WASHINGTON: Faced with a lawsuit by Orbital ATK and congressional concerns that its robotic satellite servicing program may violate the National Space Policy, the Office of Secretary of Defense has launched a review of the DARPA program.
The news was included in an afternoon DARPA press release announcing the contract award to Space Services Loral (SSL), headquartered in California. The technology, known as Robotic Servicing of Geosynchronous Satellites, would offer enormous benefits to both the National Reconnaissance Office, operator of our spy satellites, as well as the international commercial satellite companies such as Intelsat. Why? Because using RSGS, satellites in geosynchronous orbit — 22,000 miles up — could be checked for problems, repaired, and even get new sensors installed. Today, if something goes wrong, it can be very difficult to tell the cause, let alone fix it.
RSGS would, according to DARPA, allow high-resolution inspection of satellites 22,000 up as well as:
- Correction of some types of mechanical anomalies, such as solar array and antenna deployment malfunctions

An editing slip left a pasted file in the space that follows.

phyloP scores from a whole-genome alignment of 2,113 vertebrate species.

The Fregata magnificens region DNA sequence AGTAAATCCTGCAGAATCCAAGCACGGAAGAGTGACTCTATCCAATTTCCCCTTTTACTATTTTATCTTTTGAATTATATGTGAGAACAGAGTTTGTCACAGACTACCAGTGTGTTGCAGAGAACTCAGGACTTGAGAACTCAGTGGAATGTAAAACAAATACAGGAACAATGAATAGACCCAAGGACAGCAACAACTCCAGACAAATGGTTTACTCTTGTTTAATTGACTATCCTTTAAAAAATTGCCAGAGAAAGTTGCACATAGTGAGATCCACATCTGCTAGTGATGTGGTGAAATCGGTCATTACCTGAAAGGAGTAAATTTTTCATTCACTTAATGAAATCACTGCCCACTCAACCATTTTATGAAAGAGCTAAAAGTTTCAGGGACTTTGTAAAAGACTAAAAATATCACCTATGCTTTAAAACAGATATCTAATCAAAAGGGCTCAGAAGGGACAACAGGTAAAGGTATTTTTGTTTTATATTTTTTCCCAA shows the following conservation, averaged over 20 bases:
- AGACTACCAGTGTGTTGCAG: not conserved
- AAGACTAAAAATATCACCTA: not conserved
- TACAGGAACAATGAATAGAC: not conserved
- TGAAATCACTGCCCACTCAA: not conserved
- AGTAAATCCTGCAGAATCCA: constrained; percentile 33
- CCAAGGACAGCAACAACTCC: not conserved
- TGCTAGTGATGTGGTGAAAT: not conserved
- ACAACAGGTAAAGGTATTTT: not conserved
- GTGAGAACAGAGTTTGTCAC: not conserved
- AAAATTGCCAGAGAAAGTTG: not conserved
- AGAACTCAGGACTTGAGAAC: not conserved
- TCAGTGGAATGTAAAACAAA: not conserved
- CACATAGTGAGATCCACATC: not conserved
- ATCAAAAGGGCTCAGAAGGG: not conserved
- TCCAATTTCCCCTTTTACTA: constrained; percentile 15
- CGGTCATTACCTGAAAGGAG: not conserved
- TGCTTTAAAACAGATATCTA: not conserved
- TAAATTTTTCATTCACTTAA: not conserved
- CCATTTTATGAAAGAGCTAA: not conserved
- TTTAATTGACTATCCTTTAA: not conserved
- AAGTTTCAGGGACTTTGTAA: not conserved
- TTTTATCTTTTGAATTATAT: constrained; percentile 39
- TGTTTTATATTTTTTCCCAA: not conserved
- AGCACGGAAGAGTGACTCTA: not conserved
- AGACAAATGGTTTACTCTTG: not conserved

- Assistance with relocation and other orbital maneuvers
- Installation of attachable payloads, enabling upgrades or entirely new capabilities for existing assets
After an on-orbit demonstration, Loral would operate the vehicle and make cooperative servicing available to both military and commercial GEO satellite owners on a fee-for-service basis.
The problem with all this is that Orbital ATK is building a system it believes competes directly with the DARPA initiative. That may be a violation of the US National Space Policy. The policy requires “that the government not build or buy systems” that “preclude, discourage or compete” with commercial systems. Thus the review by the undersecretary for acquisition, technology and logistics.
The press release states the situation plainly: “Under an agreement drafted jointly by DARPA and SSL, the two entities would share costs and responsibilities for the program. While such public-private partnerships have become common in several domains of research and development—saving taxpayer dollars by requiring commercial partners to invest significantly in projects rather than simply receive government funding—the RSGS public-private effort would be a first for DARPA in the space-servicing domain. As such, the Agency’s selection of SSL and the pending agreement have been submitted for review by the Defense Department’s Under Secretary of Defense for Acquisition, Technology and Logistics.” (emphasis added)